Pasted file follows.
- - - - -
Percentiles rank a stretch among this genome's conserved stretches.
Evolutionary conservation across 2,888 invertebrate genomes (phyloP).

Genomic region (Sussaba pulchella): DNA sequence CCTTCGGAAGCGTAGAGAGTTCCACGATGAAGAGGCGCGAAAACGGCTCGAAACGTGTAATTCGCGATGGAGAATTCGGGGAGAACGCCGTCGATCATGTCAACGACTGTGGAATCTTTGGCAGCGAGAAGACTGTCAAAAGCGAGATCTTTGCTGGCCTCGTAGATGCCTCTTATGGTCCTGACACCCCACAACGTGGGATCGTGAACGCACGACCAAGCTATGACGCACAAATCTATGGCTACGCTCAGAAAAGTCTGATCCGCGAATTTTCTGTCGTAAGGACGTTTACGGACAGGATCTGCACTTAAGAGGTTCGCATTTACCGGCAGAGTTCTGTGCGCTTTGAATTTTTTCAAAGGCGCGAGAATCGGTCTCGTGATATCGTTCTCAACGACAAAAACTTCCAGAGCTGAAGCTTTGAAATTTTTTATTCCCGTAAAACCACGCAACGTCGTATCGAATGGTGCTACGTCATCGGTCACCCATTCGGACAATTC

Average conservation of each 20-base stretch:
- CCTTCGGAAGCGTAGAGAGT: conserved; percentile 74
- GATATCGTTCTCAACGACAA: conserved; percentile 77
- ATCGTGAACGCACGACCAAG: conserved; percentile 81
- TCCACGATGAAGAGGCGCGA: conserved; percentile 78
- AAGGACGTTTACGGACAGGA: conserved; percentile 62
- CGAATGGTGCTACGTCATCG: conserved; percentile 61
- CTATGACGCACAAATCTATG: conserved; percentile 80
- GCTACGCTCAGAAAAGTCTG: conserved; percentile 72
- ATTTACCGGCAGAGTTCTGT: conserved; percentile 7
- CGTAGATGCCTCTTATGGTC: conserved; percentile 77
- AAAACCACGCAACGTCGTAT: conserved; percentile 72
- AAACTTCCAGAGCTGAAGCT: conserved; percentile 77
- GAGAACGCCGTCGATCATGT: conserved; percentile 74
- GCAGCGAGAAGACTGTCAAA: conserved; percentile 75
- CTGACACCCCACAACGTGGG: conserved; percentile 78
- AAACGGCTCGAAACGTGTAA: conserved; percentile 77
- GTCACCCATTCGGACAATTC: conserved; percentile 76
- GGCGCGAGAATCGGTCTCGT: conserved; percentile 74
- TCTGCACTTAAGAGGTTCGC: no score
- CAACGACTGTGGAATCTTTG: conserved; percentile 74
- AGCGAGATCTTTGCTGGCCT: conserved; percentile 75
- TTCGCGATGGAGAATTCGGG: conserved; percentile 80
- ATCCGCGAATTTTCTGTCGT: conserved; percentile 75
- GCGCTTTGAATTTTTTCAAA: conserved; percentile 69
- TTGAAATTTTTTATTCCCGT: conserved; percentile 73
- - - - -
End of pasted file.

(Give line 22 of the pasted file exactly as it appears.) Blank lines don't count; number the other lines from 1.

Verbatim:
- GGCGCGAGAATCGGTCTCGT: conserved; percentile 74